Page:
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pharding wrote:Interview with Marion Mahoney Griffin January 1940 at 1946 Estes Avenue Rogers Park.
Many eventually were given their justified due, an almost impossiblity at the time along side such a giant as Wright. It must have been very frustrating as a creative person, especially since Wright was always loathe to acknowledge the influence of others upon him or his work. It would make any talented person crazy. He was certainly aware of others' abilities, but it appears Wright made little effort (if any) to soothe the egos of the talented people worki9ng with him. Some things don't change, and quality workers usually expect acknowledgement of their efforts in some form. With Wright, it probably was not verbal or through steady compensation. It would be fascinating to know more about these relationships.
After all is said and done, no matter where anyone fit into the scheme of things, Wright's genius shone above all others. It still does, and for ill or good, he knew it!
gwd wrote:The above comments miss the mark........
While many of your points about Wright and his process of getting his work built are valid, you don't seem to acknowledge, or grasp, the extent of Wright's genius. Any influences or personnel are practically incidental to his strengths. If anything, many followers have actually been given too much relevance and importance, Griffin comes to mind, and Schindler and Neutra to a degree. Great designers, sure, but genius's and ground breaking masters of architecture? Hardly.
Wright's body of work speaks for itself. Again I ask, whose accomplishments compare?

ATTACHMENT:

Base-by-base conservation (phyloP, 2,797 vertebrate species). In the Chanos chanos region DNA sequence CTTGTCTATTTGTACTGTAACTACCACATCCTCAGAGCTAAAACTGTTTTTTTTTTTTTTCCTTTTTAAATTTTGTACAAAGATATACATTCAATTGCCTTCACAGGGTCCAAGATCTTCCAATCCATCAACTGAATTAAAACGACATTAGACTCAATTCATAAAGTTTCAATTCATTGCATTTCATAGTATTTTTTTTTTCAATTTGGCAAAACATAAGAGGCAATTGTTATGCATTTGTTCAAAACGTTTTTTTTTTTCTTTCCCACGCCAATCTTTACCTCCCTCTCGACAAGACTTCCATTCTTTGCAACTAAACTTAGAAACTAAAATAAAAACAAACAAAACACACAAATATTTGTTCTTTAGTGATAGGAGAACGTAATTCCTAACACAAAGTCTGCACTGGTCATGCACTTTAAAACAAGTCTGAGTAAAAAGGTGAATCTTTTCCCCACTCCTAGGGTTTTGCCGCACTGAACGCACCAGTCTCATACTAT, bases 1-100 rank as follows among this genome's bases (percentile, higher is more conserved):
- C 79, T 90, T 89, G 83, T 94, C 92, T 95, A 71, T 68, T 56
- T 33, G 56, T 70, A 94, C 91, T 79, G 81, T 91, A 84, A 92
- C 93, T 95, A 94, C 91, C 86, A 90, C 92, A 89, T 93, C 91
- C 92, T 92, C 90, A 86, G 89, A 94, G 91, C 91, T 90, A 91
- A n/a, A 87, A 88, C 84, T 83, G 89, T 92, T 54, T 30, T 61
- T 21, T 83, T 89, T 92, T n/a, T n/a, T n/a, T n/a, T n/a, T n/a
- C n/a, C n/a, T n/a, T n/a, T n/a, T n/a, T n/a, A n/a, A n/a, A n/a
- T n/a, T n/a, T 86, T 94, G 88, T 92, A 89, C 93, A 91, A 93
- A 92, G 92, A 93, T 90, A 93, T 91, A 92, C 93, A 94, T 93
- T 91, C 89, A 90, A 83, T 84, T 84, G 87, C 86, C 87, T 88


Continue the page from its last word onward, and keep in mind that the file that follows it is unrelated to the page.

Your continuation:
"Without the constant daily presence and interpretive efforts of (and dialogue with) Mahony, Griffin and Drummond, I don't think Wright would have been able to make his extraordinary break-throughs of the early 1900's"
No offense, but frankly: what a stretch! Creative associations are valuable...but who worked for who?
The buildings I referenced above indicate to me that Richard Neutra, along with E. Fay Jones and John Lautner, were disciples of FLW who truly understood the concepts of organic architecture, and took their understandings of these concepts and created their own styles of this unique form of architecture, rather than to try to copy or re-create the works of their teacher, and undoubtedly, the master of the genre.
Wrightgeek wrote: little more that a "great designer".
Lautner, Jones, yes, more than great designers, and along with Goff they stand apart from many apprentices offering real contributions. With Neutra-great clients; Schindler at least was not as addicted to international modernism. I see little organic thought or evidence of genius in their work, at least in the context of, or comparisons to, Wright. They essentially remained European modernists, the first wave before the invasion of Gropius and Mies into academia cemented their stranglehold on American architecture.
Actually, Frey in Vegas eventually did much more interesting work at times.